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Before he was a Bills legend, the quarterback wanted to play almost anywhere but Buffalo Wholesale NFL Jerseys.
Last month, when UCLA’s Josh Rosen essentially confirmed reports that he doesn’t want to play for the Cleveland Browns — “I’d rather be a lower pick at the right team than a higher one at the wrong team,” he said — he became the latest college quarterback to try to manipulate his landing spot in the NFL Draft.
In 2004, Eli Manning threatened to sit out the entire season if selected first by San Diego, prompting the Chargers to trade him to the New York Giants.
In 1983, John Elway vowed he would play professional baseball if he was drafted No. 1 overall by Baltimore, forcing the Colts to trade him to the Denver Broncos. (It helped that he was a second round draft pick by the New York Yankees.)
But there was another quarterback in the 1983 draft who tried to scare off teams: Jim Kelly. Although Kelly grew up an hour north of Pittsburgh, his four-year stint at the University of Miami (Fla.) taught him two things: It was better to be warm than cold, and it was more fun to win than lose.
So, Kelly told his agent he didn’t want to play for three cold-weather teams: the Green Bay Packers, the Minnesota Vikings and the Buffalo Bills. When the Bills chose him anyway with the 14th overall pick, he instead signed with the USFL’s Houston Gamblers, telling reporters at the press conference, “Would you rather be in Houston or Buffalo?”
Alas, the USFL folded after the 1985 season and Kelly went to Buffalo, where he led the Bills to six division titles and four Super Bowl appearances during a Hall of Fame career.
Still, even though Kelly lives in Buffalo and is one of the city’s icons, he understands Rosen’s attitude.
“I get it, I do, because that was me,” he said, speaking by phone this week. “Eli Manning, same thing. John Elway, same thing. If you’re that good, you can say that and maybe you can do that (choose your team).
“I was lucky. I had a choice. And it all worked out for me, because I live here now and I’ve lived here for 30 years. I was part of changing a city that was not doing well. We finally got to the playoffs and when I was playing, I had the time of my life. The people, the fans, my family members — they all loved it.”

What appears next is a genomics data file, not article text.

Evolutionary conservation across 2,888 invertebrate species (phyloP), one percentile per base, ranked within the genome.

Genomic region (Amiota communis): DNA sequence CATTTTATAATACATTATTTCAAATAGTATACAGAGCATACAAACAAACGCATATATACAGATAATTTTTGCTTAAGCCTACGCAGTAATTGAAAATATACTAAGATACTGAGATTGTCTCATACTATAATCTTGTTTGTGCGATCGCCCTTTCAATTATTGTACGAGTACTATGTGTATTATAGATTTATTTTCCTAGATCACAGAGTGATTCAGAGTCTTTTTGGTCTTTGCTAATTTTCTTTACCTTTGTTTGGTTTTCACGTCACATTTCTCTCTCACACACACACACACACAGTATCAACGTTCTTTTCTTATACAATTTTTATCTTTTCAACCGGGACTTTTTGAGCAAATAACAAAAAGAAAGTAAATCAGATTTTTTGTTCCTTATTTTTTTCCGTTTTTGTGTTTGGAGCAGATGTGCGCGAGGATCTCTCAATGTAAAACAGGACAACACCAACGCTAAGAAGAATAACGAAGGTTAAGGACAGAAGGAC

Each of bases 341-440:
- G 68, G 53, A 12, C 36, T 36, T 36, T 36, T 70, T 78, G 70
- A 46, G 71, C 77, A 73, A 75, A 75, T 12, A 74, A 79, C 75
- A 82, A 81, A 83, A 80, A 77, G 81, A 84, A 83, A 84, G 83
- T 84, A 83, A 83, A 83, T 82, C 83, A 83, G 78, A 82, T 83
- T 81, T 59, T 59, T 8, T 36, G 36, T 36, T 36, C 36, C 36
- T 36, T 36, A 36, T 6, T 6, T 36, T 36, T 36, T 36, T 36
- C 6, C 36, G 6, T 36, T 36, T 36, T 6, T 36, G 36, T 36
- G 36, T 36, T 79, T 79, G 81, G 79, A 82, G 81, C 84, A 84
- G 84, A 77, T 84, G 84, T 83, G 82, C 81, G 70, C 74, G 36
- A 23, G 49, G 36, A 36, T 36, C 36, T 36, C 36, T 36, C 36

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“But, if that’s what he (Rosen) decides he wants to do, I understand,” he said.
Kelly, who will return to Canton on June 14 for The Canton Repository’s Best of Stark event, is one of Canton’s biggest supporters. A member of the 2002 Hall of Fame class, he returns each year for the enshrinement and also attends events like the Hall of Fame’s Day out with Dad.
“They’ll have to tell me not to come back,” he said, laughing. “I grew up near Pittsburgh and looked up to guys like Terry Bradshaw and Jack Ham and Joe Greene and never in a million years thought I’d be in the Hall of Fame with them.”
Kelly said his first trip to Canton came in the 1970s when his older brother, Pat, played in the Hall of Fame Game with the Detroit Lions.
“I always thought that (the Hall) was for the greatest of the greatest, guys like Terry Bradshaw and Roger Staubach and Bob Griese and Bart Starr,” he said. “Then I go to my first one and I see guys like Merlin Olson and Deacon Jones and Jack Ham and Jack Lambert and Gale Sayers and it just amazed me. I was like, ‘Am I really a part of this group?’ Of course, now that I am, it’s really cool.”
Belichick praises documentary
Former McKinley coach Thom McDaniels recently shared a cool story on his Facebook page about the McKinley-Massillon documentary “Timeless Rivals,” which features his son, New England Patriots offensive coordinator Josh McDaniels (the new head coach of the Indianapolis Colts) and Patriots head coach Bill Belichick:
“While staying in the Patriots’ team hotel the night before their game with Buffalo on Dec 3, I left Josh’s room to retrieve something in my room for him. The hallway and the waiting area outside the elevator were empty, vacant. The elevator door opened. Without making eye contact with the person exiting the elevator, I stepped aside to make room for him and his luggage. As he exited, I glanced up. He wasn’t making eye contact either. We passed each other, both heads down. Just as I entered the elevator, he spoke. “Thom, I watched the Timeless Rivals documentary. I loved it.” Not certain how long this conversation would last, I stood one leg in the elevator, the other in the hallway. With the elevator door opening and closing against my forearm, the conversation continued. At some point I stepped into the hallway, the elevator door closed, and the elevator descended. For another 10 or 15 minutes, I listened as Bill Belichick discussed the quality of the film, the people he knew who were featured in the film, the historical significance of the film, his newfound appreciation for the rivalry, and the play of the quarterback/kicker who now served as his OC. It was such a good conversation and his interest so genuine and sincere, I forgot what I went to my room to retrieve for Josh.”